Summer 2022
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CTDO Magazine

Who Is Caring for Leaders?

Friday, July 15, 2022

Prioritize your self-care for the betterment of yourself and your team.

Turbulence, though often unpleasant, is an unavoidable part of life. For organizational leaders, such turmoil can feel particularly overwhelming, with so many relying on the sound decision making and cool-headed responses expected of an organizational pillar.


But what if the pillar is shaking a bit? It is well known that professionals experience many challenges throughout their careers. Much has been written about what such challenges mean for the rank and file and what methods leaders can adopt to care for their teams when difficulties arise.

Indeed, a great leader is attuned to such circumstances and knows that supporting their team through challenging times must be a priority. What many people overlook is that even as leaders provide that support for their teams, they also experience many of the same challenges themselves.

A no-win situation

Leaders tend to possess great resiliency, often fostered through experience. I can attest to that personally.

I lived through martial law while growing up in Poland before moving to the US early in my career. Prior to joining the International Coaching Federation, I experienced three different career paths, all of which helped broaden my perspectives and mold me into the leader I am today.

From performing economic research for the US Department of Agriculture to serving the Council of State Governments, every experience on my path to leadership further strengthened my resilience, allowing me numerous opportunities to face challenges head-on, uncover the most efficient way to navigate difficult situations, and build my resiliency by overcoming those obstacles.

But even if leaders do possess remarkable resilience, the well is not bottomless. For me, that became a frustrating reality amid a particularly busy period of travel during which I was constantly on a plane.

Due to last-minute schedule changes, I found myself out of the office for three weeks, bringing me to three different continents, without a break or downtime.

I was incredibly involved in my work at each destination during the local working hours, only to come back to the hotel and work on many emails, messages, and projects that needed my attention—all while ignoring that I needed to rest.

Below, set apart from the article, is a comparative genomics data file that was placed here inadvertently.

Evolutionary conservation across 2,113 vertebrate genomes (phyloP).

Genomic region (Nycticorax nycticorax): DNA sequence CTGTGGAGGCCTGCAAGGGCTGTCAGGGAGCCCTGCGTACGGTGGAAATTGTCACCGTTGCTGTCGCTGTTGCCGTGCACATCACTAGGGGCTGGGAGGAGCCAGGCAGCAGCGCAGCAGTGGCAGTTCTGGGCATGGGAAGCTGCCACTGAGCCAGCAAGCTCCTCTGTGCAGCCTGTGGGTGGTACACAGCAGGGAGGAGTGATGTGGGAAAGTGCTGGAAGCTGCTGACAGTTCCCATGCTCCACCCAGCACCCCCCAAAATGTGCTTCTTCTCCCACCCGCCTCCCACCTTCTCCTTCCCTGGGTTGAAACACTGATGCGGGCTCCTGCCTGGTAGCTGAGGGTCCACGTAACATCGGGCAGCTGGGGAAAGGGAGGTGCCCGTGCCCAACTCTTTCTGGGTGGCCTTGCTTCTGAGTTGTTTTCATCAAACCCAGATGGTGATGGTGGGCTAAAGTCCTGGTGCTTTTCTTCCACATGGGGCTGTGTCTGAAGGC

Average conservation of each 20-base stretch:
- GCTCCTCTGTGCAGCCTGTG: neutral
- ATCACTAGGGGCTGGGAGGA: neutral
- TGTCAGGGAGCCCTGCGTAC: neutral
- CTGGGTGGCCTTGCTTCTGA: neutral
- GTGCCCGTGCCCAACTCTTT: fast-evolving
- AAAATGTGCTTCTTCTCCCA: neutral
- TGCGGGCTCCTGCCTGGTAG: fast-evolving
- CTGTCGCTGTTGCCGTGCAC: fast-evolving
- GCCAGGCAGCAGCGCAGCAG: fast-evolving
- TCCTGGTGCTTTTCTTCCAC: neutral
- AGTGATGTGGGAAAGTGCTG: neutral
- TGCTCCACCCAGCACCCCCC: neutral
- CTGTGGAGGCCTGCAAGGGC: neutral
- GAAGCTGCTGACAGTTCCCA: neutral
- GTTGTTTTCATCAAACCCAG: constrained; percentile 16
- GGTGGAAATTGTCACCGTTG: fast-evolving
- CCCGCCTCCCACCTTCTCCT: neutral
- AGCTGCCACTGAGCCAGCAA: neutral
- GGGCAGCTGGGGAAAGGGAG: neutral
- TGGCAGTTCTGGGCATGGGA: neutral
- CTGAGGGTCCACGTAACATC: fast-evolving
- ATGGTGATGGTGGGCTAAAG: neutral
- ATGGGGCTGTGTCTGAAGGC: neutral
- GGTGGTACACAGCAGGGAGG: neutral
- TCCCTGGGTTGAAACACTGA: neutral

As those drains on my energy took their toll, I was no longer delivering my best work on any front. That led to even deeper frustration and an inability to meet my usual standards.

My team needed more direction because we were working on preparations for an important event. It felt as though the more exhausted and overwhelmed I grew, the more anxious my team became. By neglecting my needs in the name of being there for my team and getting the work done, I had in fact put us all in a no-win situation.

It begged the question: Who is taking care of the leaders while they care for everyone else?

Sustaining long-term resilience

Being a good leader requires more than hard work and a strong vision for the organization; it also demands empathy, strength, and willingness to go the extra mile.

It is fortunate then that we as leaders can draw upon the resilience we have cultivated over time to deliver on those needs for our teams. Our capacity to remain calm while facing great pressures enables us to manage complex challenges and support our teams in their times of greatest need so that they can pivot as smoothly as possible without overtaxing valuable members of the organization.

But when we rely on our own resilience for a prolonged period, even the strongest among us eventually run out of gas.

Leaders bear responsibility for self-care

All too often, we discount caring for ourselves while prioritizing our employees' well-being. But what we sometimes forget is that looking after our own well-being is much like, as they say before flights, putting on one's own oxygen mask before helping the person in the next seat.

We cannot sufficiently support our teams if we neglect our own needs. Finding a way to support and sustain our energy is not a mere indulgence but a requirement for long-term leadership success.

So, how can we perform self-care and obtain the support we need to sustain our vital role on behalf of our teams? It is up to us to manage ourselves in addition to managing our staff. For some, that may require reflecting on what traits enabled us to secure our leadership position in the first place and taking the necessary steps to ensure those traits continue to shine through.

Self-care is a necessity

For most of us, there is no one looking over our shoulders to ask: "What support do you need?" or "It looks like you may be struggling; how can we address your challenges?"

And yet, we need such attention at times. Learning to provide self-monitoring is an emerging and increasingly important skill in the leadership toolbox. We must ask those questions of ourselves.